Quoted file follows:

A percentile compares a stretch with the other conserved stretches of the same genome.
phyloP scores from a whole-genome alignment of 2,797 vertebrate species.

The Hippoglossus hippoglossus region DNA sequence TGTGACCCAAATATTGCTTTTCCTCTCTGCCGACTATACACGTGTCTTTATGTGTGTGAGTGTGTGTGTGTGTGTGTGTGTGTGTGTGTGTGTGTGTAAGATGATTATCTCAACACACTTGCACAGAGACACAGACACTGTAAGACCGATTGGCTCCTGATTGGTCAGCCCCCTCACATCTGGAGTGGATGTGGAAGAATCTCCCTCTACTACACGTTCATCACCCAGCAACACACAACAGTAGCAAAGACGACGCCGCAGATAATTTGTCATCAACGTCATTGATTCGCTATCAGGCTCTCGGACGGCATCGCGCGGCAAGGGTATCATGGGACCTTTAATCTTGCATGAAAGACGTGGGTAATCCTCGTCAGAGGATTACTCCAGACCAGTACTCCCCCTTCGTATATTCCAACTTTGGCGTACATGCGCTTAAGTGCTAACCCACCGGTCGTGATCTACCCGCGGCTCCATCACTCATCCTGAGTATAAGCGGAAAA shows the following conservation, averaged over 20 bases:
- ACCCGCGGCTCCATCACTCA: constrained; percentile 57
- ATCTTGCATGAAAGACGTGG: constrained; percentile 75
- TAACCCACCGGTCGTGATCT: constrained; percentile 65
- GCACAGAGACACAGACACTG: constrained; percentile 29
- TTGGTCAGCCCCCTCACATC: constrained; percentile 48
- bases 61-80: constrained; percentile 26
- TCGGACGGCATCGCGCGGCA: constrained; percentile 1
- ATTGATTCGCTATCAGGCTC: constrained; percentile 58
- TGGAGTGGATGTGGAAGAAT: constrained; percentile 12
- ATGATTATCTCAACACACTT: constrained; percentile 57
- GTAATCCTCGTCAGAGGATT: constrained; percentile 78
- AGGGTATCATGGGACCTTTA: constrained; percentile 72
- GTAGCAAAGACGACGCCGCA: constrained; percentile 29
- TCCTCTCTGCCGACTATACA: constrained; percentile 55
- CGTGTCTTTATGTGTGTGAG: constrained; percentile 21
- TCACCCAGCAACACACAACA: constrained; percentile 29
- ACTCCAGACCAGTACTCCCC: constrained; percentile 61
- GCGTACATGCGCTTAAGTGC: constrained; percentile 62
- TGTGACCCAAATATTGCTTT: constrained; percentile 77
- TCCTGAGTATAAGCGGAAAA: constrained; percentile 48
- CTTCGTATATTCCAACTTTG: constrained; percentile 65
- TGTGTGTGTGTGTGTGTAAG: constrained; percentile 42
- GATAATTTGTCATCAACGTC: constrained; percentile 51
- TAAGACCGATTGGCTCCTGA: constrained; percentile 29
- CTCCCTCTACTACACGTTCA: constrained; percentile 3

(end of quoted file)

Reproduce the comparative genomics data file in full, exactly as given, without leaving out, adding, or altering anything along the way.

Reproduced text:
A percentile compares a stretch with the other conserved stretches of the same genome.
phyloP scores from a whole-genome alignment of 2,797 vertebrate species.

The Hippoglossus hippoglossus region DNA sequence TGTGACCCAAATATTGCTTTTCCTCTCTGCCGACTATACACGTGTCTTTATGTGTGTGAGTGTGTGTGTGTGTGTGTGTGTGTGTGTGTGTGTGTGTAAGATGATTATCTCAACACACTTGCACAGAGACACAGACACTGTAAGACCGATTGGCTCCTGATTGGTCAGCCCCCTCACATCTGGAGTGGATGTGGAAGAATCTCCCTCTACTACACGTTCATCACCCAGCAACACACAACAGTAGCAAAGACGACGCCGCAGATAATTTGTCATCAACGTCATTGATTCGCTATCAGGCTCTCGGACGGCATCGCGCGGCAAGGGTATCATGGGACCTTTAATCTTGCATGAAAGACGTGGGTAATCCTCGTCAGAGGATTACTCCAGACCAGTACTCCCCCTTCGTATATTCCAACTTTGGCGTACATGCGCTTAAGTGCTAACCCACCGGTCGTGATCTACCCGCGGCTCCATCACTCATCCTGAGTATAAGCGGAAAA shows the following conservation, averaged over 20 bases:
- ACCCGCGGCTCCATCACTCA: constrained; percentile 57
- ATCTTGCATGAAAGACGTGG: constrained; percentile 75
- TAACCCACCGGTCGTGATCT: constrained; percentile 65
- GCACAGAGACACAGACACTG: constrained; percentile 29
- TTGGTCAGCCCCCTCACATC: constrained; percentile 48
- bases 61-80: constrained; percentile 26
- TCGGACGGCATCGCGCGGCA: constrained; percentile 1
- ATTGATTCGCTATCAGGCTC: constrained; percentile 58
- TGGAGTGGATGTGGAAGAAT: constrained; percentile 12
- ATGATTATCTCAACACACTT: constrained; percentile 57
- GTAATCCTCGTCAGAGGATT: constrained; percentile 78
- AGGGTATCATGGGACCTTTA: constrained; percentile 72
- GTAGCAAAGACGACGCCGCA: constrained; percentile 29
- TCCTCTCTGCCGACTATACA: constrained; percentile 55
- CGTGTCTTTATGTGTGTGAG: constrained; percentile 21
- TCACCCAGCAACACACAACA: constrained; percentile 29
- ACTCCAGACCAGTACTCCCC: constrained; percentile 61
- GCGTACATGCGCTTAAGTGC: constrained; percentile 62
- TGTGACCCAAATATTGCTTT: constrained; percentile 77
- TCCTGAGTATAAGCGGAAAA: constrained; percentile 48
- CTTCGTATATTCCAACTTTG: constrained; percentile 65
- TGTGTGTGTGTGTGTGTAAG: constrained; percentile 42
- GATAATTTGTCATCAACGTC: constrained; percentile 51
- TAAGACCGATTGGCTCCTGA: constrained; percentile 29
- CTCCCTCTACTACACGTTCA: constrained; percentile 3